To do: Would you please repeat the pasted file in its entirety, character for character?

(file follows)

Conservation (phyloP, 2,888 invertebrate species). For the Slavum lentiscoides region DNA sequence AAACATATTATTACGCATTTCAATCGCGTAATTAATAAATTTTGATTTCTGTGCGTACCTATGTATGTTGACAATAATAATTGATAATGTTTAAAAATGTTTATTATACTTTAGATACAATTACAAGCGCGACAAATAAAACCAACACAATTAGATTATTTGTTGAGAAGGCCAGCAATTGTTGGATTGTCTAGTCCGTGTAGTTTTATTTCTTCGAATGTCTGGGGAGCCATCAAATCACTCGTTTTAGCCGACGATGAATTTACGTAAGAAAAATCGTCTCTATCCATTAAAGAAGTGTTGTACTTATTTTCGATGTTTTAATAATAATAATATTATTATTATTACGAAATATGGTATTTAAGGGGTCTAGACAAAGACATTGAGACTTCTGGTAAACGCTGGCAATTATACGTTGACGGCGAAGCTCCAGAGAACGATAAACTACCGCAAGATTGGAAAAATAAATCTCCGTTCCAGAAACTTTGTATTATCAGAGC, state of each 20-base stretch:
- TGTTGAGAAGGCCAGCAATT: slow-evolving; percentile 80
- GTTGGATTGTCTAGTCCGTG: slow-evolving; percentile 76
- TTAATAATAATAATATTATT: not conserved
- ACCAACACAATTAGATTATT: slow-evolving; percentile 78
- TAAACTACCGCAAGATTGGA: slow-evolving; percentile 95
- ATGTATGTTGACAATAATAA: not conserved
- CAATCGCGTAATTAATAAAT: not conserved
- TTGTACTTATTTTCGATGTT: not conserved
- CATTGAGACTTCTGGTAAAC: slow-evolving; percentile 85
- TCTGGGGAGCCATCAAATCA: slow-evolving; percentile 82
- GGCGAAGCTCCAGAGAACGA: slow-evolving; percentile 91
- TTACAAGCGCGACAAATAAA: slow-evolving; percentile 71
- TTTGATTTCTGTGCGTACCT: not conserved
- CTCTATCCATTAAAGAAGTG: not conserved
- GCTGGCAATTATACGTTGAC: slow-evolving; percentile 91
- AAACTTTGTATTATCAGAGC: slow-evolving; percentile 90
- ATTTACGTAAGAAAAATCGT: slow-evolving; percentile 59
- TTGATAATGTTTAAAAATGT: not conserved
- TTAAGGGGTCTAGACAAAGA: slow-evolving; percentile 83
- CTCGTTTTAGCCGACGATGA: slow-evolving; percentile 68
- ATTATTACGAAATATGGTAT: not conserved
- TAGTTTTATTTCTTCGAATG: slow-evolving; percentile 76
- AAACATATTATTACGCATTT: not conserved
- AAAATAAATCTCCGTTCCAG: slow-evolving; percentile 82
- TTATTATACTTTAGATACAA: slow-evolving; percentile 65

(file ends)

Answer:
Conservation (phyloP, 2,888 invertebrate species). For the Slavum lentiscoides region DNA sequence AAACATATTATTACGCATTTCAATCGCGTAATTAATAAATTTTGATTTCTGTGCGTACCTATGTATGTTGACAATAATAATTGATAATGTTTAAAAATGTTTATTATACTTTAGATACAATTACAAGCGCGACAAATAAAACCAACACAATTAGATTATTTGTTGAGAAGGCCAGCAATTGTTGGATTGTCTAGTCCGTGTAGTTTTATTTCTTCGAATGTCTGGGGAGCCATCAAATCACTCGTTTTAGCCGACGATGAATTTACGTAAGAAAAATCGTCTCTATCCATTAAAGAAGTGTTGTACTTATTTTCGATGTTTTAATAATAATAATATTATTATTATTACGAAATATGGTATTTAAGGGGTCTAGACAAAGACATTGAGACTTCTGGTAAACGCTGGCAATTATACGTTGACGGCGAAGCTCCAGAGAACGATAAACTACCGCAAGATTGGAAAAATAAATCTCCGTTCCAGAAACTTTGTATTATCAGAGC, state of each 20-base stretch:
- TGTTGAGAAGGCCAGCAATT: slow-evolving; percentile 80
- GTTGGATTGTCTAGTCCGTG: slow-evolving; percentile 76
- TTAATAATAATAATATTATT: not conserved
- ACCAACACAATTAGATTATT: slow-evolving; percentile 78
- TAAACTACCGCAAGATTGGA: slow-evolving; percentile 95
- ATGTATGTTGACAATAATAA: not conserved
- CAATCGCGTAATTAATAAAT: not conserved
- TTGTACTTATTTTCGATGTT: not conserved
- CATTGAGACTTCTGGTAAAC: slow-evolving; percentile 85
- TCTGGGGAGCCATCAAATCA: slow-evolving; percentile 82
- GGCGAAGCTCCAGAGAACGA: slow-evolving; percentile 91
- TTACAAGCGCGACAAATAAA: slow-evolving; percentile 71
- TTTGATTTCTGTGCGTACCT: not conserved
- CTCTATCCATTAAAGAAGTG: not conserved
- GCTGGCAATTATACGTTGAC: slow-evolving; percentile 91
- AAACTTTGTATTATCAGAGC: slow-evolving; percentile 90
- ATTTACGTAAGAAAAATCGT: slow-evolving; percentile 59
- TTGATAATGTTTAAAAATGT: not conserved
- TTAAGGGGTCTAGACAAAGA: slow-evolving; percentile 83
- CTCGTTTTAGCCGACGATGA: slow-evolving; percentile 68
- ATTATTACGAAATATGGTAT: not conserved
- TAGTTTTATTTCTTCGAATG: slow-evolving; percentile 76
- AAACATATTATTACGCATTT: not conserved
- AAAATAAATCTCCGTTCCAG: slow-evolving; percentile 82
- TTATTATACTTTAGATACAA: slow-evolving; percentile 65